A strange “health care” drama plays out daily in our clinics and hospitals. A healthy person has a medical test done (even though he or she is healthy): a blood test, a chest x-ray or mammogram, maybe an ultrasound of some body part. The test comes back abnormal. The patient (for she has now gone from being a healthy person to being a patient) is struck with worry, and undergoes a further round of testing to determine whether the initial, “screening” test was accurate. This more invasive, risky definitive testing causes the patient pain, complications, infections, further procedures to fix the complications. But the testing shows that the original screening test was wrong, and the patient is relieved of their worry and overcome with a sense of gratitude: “Yes, the follow-up surgery was painful, but at least it’s not cancer.” However, notice what caused the worry in the first place: not some symptom that they were experiencing, but a test that was performed on a healthy person. What a marvelous bit of sorcery: we take a happy patient, create unnecessary worry, then win their undying gratitude by performing risk-laden procedures on them to remove their worry!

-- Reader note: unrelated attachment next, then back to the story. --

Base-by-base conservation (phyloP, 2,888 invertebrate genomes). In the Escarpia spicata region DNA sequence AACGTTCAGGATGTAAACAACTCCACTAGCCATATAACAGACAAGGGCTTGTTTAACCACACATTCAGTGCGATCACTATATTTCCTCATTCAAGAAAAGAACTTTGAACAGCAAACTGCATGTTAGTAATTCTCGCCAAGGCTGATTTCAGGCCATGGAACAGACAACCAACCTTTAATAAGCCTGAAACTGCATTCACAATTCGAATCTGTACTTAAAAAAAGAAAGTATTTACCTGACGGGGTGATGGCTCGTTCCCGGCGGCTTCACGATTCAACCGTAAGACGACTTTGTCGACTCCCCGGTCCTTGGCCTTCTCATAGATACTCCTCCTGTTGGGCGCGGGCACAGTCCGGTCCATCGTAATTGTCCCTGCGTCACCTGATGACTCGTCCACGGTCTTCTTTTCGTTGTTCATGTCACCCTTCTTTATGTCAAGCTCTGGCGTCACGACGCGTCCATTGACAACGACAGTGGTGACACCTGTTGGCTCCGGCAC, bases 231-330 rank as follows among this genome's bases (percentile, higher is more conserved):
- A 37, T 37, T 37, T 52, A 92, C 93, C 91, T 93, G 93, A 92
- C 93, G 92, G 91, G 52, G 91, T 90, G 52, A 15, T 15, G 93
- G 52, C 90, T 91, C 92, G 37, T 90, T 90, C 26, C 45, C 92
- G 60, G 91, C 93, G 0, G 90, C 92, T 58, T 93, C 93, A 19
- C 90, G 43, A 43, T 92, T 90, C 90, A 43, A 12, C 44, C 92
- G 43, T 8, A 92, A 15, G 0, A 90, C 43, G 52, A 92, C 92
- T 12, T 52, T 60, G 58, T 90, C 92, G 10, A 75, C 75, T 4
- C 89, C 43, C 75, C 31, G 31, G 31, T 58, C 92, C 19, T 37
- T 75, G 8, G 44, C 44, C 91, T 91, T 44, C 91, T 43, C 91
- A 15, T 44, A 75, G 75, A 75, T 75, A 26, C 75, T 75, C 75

There is something very intuitive about the concept that detecting a disease (especially cancer) early leads to better outcomes, that screening tests are inherently good. Yet when one studies the actual outcomes of implementing mass screening programs in a population of people who have no signs or symptoms of a particular disease, one finds to one’s surprise that, not infrequently, more people are harmed by our screening test than are helped (See: PSA testing, carotid ultrasounds, annual stress tests, etc).
The views, opinions and positions expressed by these authors and blogs are theirs and do not necessarily represent that of the Bioethics Research Library and Kennedy Institute of Ethics or Georgetown University.